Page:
On Fri, 23 Sep 2011 20:50:27 +0200, Alessandro Vesely said:
Most SMTP servers duly lookup the client's IP and annotate the
resulting name as comment in Received fields. However, I don't
denying SMTP access based on the "iprev" test (as RFC 5451 named it.)
Was it ever à la mode to do so?
At one time, the net was still small enough that it was a safe
if you got mail from an IP address that didn't have a valid rDNS, it
was (a) a rare
event because (b) a missing rDNS meant the provider was asleep at the
Now-a-days, most providers have automatic provisioning systems that
for customer addresses, so most of Vint Cerf's famous 140 million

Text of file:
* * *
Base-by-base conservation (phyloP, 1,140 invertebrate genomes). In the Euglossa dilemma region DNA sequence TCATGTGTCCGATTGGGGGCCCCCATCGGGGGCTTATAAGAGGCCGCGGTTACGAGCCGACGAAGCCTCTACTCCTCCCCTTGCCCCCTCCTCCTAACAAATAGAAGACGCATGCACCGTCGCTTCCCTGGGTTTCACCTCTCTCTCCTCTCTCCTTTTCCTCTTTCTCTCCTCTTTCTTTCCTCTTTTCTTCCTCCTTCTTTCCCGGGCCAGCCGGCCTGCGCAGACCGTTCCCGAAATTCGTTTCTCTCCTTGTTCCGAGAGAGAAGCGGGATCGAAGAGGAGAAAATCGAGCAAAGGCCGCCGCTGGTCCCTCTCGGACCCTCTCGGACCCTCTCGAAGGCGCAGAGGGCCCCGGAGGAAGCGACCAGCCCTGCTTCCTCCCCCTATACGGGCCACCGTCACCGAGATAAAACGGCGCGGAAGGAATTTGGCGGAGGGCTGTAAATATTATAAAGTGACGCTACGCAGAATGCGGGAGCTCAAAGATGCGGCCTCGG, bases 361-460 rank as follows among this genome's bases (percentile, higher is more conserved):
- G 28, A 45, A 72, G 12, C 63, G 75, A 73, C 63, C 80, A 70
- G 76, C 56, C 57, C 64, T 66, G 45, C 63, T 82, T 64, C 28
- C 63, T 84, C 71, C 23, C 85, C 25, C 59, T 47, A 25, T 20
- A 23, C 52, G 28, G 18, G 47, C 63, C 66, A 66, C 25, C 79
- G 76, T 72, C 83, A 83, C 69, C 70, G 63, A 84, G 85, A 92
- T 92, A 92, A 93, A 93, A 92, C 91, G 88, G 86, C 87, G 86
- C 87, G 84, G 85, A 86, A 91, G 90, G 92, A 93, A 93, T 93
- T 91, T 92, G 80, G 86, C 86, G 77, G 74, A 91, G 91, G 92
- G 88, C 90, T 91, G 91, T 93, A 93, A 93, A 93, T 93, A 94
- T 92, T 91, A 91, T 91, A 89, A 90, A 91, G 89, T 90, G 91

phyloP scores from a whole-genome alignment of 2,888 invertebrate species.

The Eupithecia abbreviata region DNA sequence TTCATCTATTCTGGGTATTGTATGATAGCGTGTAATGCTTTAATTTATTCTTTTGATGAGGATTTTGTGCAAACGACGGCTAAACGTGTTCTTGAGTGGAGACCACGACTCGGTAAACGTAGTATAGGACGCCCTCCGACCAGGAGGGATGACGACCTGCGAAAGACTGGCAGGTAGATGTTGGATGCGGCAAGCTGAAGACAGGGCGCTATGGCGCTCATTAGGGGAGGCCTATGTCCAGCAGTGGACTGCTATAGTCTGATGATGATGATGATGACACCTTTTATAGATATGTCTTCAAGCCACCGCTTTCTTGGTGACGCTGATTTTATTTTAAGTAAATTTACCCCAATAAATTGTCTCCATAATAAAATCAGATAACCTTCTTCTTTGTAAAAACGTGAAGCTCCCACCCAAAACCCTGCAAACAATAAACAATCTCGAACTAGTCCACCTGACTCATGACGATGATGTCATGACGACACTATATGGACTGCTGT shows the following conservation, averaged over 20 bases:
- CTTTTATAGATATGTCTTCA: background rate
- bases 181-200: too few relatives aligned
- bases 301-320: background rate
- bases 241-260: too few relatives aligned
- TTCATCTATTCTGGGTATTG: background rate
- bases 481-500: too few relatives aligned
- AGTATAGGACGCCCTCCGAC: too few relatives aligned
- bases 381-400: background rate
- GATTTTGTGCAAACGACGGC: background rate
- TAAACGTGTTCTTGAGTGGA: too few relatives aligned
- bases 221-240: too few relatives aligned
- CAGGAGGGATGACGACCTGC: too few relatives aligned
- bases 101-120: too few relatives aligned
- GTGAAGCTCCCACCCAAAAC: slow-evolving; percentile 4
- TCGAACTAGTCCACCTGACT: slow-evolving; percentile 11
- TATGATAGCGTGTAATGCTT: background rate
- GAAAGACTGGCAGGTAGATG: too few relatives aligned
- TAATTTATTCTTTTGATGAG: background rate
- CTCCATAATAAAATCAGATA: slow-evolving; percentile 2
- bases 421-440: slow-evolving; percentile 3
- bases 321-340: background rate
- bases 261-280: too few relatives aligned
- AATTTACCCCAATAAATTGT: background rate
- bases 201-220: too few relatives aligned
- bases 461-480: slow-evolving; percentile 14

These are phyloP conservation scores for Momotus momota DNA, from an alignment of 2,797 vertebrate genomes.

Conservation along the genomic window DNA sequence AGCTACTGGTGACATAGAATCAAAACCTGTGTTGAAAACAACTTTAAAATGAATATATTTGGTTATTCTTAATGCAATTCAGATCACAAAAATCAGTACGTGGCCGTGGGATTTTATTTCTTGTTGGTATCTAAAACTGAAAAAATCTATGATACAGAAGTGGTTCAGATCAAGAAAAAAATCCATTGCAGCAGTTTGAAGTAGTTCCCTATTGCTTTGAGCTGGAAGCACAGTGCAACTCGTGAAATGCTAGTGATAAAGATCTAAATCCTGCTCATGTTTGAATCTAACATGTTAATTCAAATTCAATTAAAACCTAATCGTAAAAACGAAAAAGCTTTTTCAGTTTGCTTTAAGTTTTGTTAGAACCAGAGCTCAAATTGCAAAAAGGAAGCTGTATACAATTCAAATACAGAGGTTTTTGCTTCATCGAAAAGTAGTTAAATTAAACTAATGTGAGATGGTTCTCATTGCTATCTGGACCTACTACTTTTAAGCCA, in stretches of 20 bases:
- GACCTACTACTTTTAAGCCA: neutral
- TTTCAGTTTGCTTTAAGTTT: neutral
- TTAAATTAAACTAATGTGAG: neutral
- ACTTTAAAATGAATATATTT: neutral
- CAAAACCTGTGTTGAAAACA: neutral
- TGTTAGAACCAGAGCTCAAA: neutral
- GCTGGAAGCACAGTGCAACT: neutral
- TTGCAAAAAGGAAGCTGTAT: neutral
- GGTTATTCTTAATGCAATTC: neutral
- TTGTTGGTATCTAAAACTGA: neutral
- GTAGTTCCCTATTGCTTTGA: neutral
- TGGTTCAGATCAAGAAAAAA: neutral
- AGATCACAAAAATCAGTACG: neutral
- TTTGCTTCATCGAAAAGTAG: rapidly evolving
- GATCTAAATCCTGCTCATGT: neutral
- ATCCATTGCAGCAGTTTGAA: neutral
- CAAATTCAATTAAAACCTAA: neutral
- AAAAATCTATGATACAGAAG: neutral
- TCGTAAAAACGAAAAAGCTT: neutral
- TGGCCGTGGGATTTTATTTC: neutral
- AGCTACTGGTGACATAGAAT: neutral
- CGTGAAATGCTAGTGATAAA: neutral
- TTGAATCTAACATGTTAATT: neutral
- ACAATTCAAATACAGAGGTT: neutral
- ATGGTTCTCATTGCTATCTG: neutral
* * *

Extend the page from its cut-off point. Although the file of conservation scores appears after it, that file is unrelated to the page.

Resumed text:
machines have an rDNS entry, which means it's not that effective
(What *is* used a lot today is 'rDNS looks like a customer
Another name for the iprev test is "Forward Confirmed reverse DNS" (FCrDNS).
With Postfix you configure it with the two commands
We use this check since years as our first defense against botnet spam with
great success. In the last 7 days we rejected emails for nearly 22.000.000
recipients. 49% did not have a PTR record, 29% did not have a matching A
record. Therefore the FCrDNS was responsible for 78% of all rejections. This
means your statement, that this check is not working, is definitely not true.
However you have to live with a moderately false positive rate. Before we
implemented the check, we analyzed out traffic for 3 months and build an
automatic whitelist with 4.000 wrongly configured MTAs. Since the beginning of
the check we get about 1-2 false positives per week reported by our users. This
second whitelist has 230 entries at the moment. This means about 4% of the MTAs
we accept emails from are wrongly configured. We can live with that.